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Exhibit A: Math is fun!

Lee Elementary students show fairgoers how geometric shapes abound in everyday life, including the midway.

© St. Petersburg Times
published February 15, 2002

If you go to the Florida State Fair this weekend, some Tampa Heights students have a simple equation for fun: Pay attention to the math.

Math at the state fair?

[Times photo: Stefanie Boyar]
Lee Elementary principal Mamie Buzzetti says creating the exhibit helped her students work on the concepts needed to pass state-mandated skills tests.
"There's geometry all around us!" said Jamal Cherry, 10, a fourth-grade student a Lee Elementary School of Technology. "I see it everywhere."

Fix your eyes on the Ferris wheel. That's a circle. Pick up some pizza by the slice. That's a triangle. Care for a candy apple? That's a sphere.

Geometric shapes are just one part of a unique geometry exhibit at the fair by Lee Elementary aimed at teaching the relevance of math in life. The display is one of 22 school exhibits in the Health Fair Expo Hall. The fair continues through Monday.

Called "Geometry Forms Our World," the colorful booth features a teal pyramid, an orange sphere and a green dodecahedron, a 12-sided shape. For the curious, it's pronounced, doh-deck-a-heed-drun. Inside are mirrors, lights and photographs of students. A porthole invites visitors to peer inside the large shapes. More shapes and mobiles hang from above. Bright kaleidoscope designs and computer graphics decorate the wall. All were made using geometric principles. Students' math work is also displayed.

"We took it as far as we could take it," said assistant principal Denyse Riveiro. "We even talked about what different shapes would sound like." She said the entire school was involved in the state fair project. About 480 students attend Lee, a magnet school on Columbus Drive. Principal Mamie Buzzetti said the exhibit helped students learn skills needed for the Sunshine State Standards and how to apply them to daily life. The state-mandated standards tests students on basic skills they must meet at every grade level. In March, students in the third, fourth and fifth grades will face geometry questions on Florida Comprehensive Assessment Test (FCAT). Possible careers, such as engineering and art design, were also explored.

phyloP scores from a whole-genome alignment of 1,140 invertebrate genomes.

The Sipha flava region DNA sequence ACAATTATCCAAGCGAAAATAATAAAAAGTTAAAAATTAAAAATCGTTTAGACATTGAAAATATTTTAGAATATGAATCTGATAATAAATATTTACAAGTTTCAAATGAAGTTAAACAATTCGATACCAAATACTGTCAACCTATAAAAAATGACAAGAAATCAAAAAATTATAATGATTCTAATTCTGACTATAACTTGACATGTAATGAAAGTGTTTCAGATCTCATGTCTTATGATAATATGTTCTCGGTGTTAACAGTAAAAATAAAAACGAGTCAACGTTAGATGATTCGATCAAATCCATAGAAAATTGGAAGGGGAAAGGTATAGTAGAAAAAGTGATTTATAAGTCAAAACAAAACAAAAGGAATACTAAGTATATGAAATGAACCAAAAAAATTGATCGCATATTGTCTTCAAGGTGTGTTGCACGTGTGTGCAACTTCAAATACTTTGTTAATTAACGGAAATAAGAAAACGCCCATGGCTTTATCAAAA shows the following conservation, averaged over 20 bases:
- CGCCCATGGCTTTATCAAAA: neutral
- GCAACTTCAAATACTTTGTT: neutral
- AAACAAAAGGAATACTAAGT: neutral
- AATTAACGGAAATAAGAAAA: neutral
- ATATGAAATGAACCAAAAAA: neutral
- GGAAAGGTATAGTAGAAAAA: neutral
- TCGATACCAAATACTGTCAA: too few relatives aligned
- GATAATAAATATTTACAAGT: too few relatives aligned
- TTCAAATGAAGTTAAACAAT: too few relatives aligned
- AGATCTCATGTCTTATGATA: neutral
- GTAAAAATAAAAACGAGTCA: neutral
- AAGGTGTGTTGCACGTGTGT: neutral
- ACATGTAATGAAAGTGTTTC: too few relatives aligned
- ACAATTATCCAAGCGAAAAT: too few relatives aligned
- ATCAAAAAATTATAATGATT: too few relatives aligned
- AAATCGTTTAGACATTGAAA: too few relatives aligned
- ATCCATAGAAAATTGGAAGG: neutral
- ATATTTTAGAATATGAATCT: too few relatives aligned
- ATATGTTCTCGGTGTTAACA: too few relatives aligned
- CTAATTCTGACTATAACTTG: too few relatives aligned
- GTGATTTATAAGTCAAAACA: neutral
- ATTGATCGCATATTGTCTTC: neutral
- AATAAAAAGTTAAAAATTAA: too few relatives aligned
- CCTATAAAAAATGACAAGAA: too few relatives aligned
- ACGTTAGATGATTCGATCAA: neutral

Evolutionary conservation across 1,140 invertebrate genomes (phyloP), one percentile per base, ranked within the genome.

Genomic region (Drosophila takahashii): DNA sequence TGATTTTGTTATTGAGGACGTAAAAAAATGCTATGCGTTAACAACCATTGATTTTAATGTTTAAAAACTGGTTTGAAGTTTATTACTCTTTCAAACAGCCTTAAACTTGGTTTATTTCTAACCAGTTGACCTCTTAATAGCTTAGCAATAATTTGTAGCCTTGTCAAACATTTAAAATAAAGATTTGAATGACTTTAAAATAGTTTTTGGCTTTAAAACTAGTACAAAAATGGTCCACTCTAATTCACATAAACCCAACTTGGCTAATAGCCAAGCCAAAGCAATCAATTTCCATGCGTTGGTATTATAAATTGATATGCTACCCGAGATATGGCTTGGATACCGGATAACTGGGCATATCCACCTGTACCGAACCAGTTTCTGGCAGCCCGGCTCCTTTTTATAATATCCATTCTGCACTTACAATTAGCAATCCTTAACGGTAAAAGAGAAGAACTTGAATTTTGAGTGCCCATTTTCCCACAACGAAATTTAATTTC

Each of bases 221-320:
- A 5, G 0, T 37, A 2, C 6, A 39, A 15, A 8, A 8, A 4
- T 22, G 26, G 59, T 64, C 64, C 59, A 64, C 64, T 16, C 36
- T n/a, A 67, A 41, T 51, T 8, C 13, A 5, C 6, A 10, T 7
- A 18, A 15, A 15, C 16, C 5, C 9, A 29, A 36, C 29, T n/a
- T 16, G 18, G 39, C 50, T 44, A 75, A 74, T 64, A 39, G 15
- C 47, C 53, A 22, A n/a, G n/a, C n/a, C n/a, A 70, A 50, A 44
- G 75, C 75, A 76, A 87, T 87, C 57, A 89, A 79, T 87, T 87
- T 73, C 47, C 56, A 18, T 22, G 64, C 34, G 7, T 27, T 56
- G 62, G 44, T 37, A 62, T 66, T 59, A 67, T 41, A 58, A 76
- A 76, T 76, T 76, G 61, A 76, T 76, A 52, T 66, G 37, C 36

[Times photo: Stefanie Boyar]
Payton Garms, 6, of Trenton, Ky., peers into a pyramid created by the Lee Elementary students that is on display at the Florida State Fair in an exhibit called "Geometry Forms Our World."
Jamal, for example, sees geometry "in his room, in jobs, and school."

Emily Berkis, 9, doesn't even pause when asked where she sees math at the fair.

"The rides," she said excitedly. "If we didn't have geometry, we wouldn't be able to build them."

June Prance, special exhibits coordinator with the Hillsborough County School System, said Lee's project was impressive.

"They always do something very neat and very different," she said. She liked the math concept from the start. "It's sort of a foundation of life that you use even if you don't realize you are using it."

A committee selected 22 displays from 43 possible entries. Selections were based on diversity of subject matter and age range. Twelve elementary schools, seven middle schools and four high schools are represented. A competition for best of show will be held in each age category.

Lee students and teachers already feel like winners.

"We had a blast," said art teacher Amy Propper.

Third-grade student Yvette Samara, 9, said she liked the project so much she's considering a career as an architect.

"I want to build buildings for people who don't have homes," she said. "I would like that."

- Jennifer L. Stevenson can be reached at 226-3405 or at

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